Currently Browsing: Growing

Foraging and building tomato cages in Oakland

By Stephanie Paige Ogburn I’ve always found store-bought tomato cages to be utterly unsatisfactory. First of all, there’s the aspect of price. How a garden store can reasonably charge $6.99 for a piece of cheaply soldered metal that barely holds together is beyond me. (And of course one needs six to ten of...

Digest – News: Antibiotics in byproducts fed to cows, Sebelius lobbied to veto milk labeling bill

It was a very busy week for the Ethicurean bees, and we had to skip the weekend Digest. So some of these links may be a tad moldy, but hey — expiration dates are for sissies. Send your tasty news links to dig...@ethicurean.com. Distilling madness: We've written before about antibiotic-resistant superbugs...

The Compost Follies: Playing with garbage entails a steep learning curve

During dinner a couple weeks ago, a few of my fellow Yestermorrow interns and I started discussing emotions that stimulated learning. One person offered that he thinks frustration is useful for learning. I emphatically disagreed, saying that excitement was much more motivating than frustration. Either way,...

Digest – Features & Blogs: Convention frenzy, local meat gets scrapped, and Michelle’s big announcement

O-yeah: Michelle Obama tells Oprah that she's planning a veggie garden on the lawn of the White House in order to "use it as a point of education, to talk about health and how delicious it is to eat fresh food, and how you can take that food and make it part of a healthy diet." The President won't be able...

A recent California transplant builds a garden with help from fellow zero-wasters & frugalistas

By Stephanie Paige Ogburn As the general economic malaise coincides with impending spring fever, recession gardening has come into vogue. Stories of record-high seed sales pepper the news, along with musings about modern-day Victory Gardens saving people money on produce sales. I’ve been gardening — most...

Winter, Shminter: Not Everything Sleeps when the Ground Freezes

I usually take a giant chill pill the months of January and February (ok, and maybe March too). I have never lived in a place without blizzards and tear-inducing wind chills. While that might be sad to folks who prefer equatorial breezes, I’ve generally enjoyed the cold times of the year as a season of rest...

Digest – News: Seeds grow, even in prison; allergy nuts; and the return of the pear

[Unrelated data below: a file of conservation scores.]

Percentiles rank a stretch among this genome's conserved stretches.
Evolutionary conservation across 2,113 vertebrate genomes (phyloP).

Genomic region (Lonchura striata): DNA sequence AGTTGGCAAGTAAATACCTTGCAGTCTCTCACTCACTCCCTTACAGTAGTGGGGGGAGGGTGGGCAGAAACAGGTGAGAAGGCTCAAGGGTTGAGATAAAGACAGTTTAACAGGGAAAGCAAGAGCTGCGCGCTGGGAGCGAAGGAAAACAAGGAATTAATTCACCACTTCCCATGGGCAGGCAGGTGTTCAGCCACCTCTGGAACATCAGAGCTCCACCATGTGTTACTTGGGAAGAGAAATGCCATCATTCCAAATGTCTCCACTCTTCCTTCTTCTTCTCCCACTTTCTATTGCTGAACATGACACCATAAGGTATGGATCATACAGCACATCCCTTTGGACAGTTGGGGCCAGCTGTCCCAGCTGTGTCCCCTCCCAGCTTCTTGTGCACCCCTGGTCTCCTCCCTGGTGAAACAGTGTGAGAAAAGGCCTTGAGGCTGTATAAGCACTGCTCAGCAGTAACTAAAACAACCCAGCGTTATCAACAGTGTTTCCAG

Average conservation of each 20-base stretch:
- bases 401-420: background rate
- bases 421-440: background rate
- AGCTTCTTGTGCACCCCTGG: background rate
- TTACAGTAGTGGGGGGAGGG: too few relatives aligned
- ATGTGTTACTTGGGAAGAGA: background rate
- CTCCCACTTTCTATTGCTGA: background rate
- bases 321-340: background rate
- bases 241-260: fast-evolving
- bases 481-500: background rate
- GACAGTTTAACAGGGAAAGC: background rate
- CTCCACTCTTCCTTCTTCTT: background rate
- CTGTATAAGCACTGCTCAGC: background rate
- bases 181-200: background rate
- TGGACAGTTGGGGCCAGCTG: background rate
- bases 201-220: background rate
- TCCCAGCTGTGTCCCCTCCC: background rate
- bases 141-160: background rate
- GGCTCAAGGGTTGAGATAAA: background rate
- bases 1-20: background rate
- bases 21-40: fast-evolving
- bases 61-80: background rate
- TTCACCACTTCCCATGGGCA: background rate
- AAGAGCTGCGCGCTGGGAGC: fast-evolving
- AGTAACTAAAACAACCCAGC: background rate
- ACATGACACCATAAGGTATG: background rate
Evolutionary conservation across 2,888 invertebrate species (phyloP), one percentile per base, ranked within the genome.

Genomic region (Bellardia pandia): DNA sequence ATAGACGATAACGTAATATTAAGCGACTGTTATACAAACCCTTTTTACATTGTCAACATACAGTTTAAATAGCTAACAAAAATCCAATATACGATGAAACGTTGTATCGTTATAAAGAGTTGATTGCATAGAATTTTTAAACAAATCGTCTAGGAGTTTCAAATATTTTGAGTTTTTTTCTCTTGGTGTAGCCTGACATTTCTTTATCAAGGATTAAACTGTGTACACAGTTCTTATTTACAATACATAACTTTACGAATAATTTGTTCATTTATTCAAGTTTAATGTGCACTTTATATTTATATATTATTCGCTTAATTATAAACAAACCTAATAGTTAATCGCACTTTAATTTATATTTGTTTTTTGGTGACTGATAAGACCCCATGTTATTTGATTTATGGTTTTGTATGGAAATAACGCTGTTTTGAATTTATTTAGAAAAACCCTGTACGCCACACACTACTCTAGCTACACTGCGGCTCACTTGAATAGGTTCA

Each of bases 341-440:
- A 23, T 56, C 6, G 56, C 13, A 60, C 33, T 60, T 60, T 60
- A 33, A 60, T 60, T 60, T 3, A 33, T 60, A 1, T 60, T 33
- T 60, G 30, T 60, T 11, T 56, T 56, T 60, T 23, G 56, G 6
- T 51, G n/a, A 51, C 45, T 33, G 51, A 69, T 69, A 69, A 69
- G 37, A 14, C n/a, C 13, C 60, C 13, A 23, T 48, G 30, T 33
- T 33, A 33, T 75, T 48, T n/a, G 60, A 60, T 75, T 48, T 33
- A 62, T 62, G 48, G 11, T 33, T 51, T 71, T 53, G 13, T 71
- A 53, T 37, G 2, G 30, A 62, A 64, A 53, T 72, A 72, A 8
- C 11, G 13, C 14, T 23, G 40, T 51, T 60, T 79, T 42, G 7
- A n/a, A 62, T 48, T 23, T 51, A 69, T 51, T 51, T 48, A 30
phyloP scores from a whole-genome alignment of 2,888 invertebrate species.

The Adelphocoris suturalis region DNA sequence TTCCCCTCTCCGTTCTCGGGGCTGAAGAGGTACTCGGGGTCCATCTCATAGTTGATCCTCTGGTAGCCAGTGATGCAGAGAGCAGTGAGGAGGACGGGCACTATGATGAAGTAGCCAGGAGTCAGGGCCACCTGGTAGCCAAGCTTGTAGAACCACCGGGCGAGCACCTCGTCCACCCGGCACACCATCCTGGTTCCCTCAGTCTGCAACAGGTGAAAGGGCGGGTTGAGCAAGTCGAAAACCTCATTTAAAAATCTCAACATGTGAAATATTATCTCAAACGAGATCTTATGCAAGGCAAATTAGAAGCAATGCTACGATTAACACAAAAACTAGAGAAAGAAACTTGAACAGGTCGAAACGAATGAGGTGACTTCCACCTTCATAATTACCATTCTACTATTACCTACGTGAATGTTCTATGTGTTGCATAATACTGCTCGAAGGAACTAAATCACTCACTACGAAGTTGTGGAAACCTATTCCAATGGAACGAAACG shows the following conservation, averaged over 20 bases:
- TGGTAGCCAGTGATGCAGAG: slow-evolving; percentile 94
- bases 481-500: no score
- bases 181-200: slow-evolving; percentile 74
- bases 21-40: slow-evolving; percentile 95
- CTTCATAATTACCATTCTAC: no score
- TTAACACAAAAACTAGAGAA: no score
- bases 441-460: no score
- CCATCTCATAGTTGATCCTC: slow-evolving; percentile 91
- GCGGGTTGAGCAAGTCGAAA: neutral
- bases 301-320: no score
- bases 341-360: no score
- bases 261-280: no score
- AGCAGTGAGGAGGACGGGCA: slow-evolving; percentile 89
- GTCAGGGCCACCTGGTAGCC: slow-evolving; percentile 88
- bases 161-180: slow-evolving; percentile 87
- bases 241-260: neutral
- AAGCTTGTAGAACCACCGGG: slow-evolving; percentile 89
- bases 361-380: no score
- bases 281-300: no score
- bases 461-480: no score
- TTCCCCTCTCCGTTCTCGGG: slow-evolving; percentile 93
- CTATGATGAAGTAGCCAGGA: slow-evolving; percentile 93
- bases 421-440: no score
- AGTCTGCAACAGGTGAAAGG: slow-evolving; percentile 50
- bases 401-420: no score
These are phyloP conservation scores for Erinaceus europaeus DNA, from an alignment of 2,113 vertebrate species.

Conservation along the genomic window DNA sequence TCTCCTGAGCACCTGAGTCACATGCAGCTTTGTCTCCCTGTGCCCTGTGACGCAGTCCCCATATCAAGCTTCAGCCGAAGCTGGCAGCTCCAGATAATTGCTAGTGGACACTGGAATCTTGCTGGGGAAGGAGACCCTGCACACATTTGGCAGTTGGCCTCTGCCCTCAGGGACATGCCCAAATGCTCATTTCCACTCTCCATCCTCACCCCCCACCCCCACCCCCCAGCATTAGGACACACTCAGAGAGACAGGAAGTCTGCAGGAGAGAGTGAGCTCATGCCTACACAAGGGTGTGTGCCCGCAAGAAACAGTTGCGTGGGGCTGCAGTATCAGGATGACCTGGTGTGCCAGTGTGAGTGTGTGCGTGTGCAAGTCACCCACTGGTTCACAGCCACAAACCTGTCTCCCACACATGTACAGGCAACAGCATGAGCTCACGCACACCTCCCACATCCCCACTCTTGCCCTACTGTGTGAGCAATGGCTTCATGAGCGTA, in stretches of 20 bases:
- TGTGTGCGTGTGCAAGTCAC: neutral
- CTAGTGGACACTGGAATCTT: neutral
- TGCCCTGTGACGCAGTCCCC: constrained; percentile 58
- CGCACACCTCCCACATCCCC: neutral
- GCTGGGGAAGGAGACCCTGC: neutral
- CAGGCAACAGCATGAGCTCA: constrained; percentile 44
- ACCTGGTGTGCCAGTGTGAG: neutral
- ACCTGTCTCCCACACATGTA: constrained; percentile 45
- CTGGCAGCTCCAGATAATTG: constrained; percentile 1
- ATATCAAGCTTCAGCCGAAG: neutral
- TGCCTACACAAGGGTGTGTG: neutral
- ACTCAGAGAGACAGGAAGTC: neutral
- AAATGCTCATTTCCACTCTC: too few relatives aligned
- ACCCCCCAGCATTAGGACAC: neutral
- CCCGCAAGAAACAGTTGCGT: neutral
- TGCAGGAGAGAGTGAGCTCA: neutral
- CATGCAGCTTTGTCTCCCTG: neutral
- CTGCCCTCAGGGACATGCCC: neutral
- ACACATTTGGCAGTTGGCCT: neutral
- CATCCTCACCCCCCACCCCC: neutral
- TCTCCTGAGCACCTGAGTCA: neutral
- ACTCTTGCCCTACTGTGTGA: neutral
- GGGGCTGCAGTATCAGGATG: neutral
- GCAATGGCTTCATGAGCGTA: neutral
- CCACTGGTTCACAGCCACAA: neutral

Growing hope: U.S. prisons are notoriously bad at rehabilitating inmates and preparing them to return to public life, but San Quentin is trying to change that. How? By providing an organic garden that residents can care for. "It reminds me of being with my grandmother," says one inmate. "It saved my life."...

Saving for college, one potato at a time

Countless parents are deeply anxious — and rightfully so — about how their children will be able to afford college, even if they diligently contribute to education savings funds for them. To help, many teenagers find jobs as soon as they are legally old enough, which usually takes time away from their...

Well worth the wheat: Gene Logsdon’s “Small-Scale Grain Raising”

As the price of flour and other grain-based foods has risen, creative-minded people have begun to consider growing their own wheat, corn, rye, and other grains. Groovy Green noted last year that one bakery — the Hungry Ghost Bread company in Northhampton, Massachusetts — even offered grain seeds to their...

Digest – Opinion & features: Fred Kirschenmann questions, Pat Roberts explained, Wes Jackson expands

Opinion: Peak soiler: Sustainable-ag visionary Fred Kirschenmann urges Secretary Vilsack to ponder a future in which oil will be $300 a barrel, fresh water resources are half what they are as today, and weather is twice as bad. What kind of agriculture should we be designing? And what could we do to launch...

In pursuit of a dream: Starting work at Yestermorrow

In 2008, as my husband and I traveled around the country and talked with friends about our dreams for the future, a couple people mentioned to us that we should really check out this school called Yestermorrow in Warren, Vermont. We stopped by and learned more about the internship programs in late August,...

Ask the Ethicurean: What will vog do to my veggies?

We're reviving the Ask the Ethicurean column by plucking a recent question from the comments section. Send your burning questions about SOLE food to t...@ethicurean.com and we'll use our collective brain, contact list, and PhD in Googling to guess at the answer for you. Aloha, I too have an organic garden...

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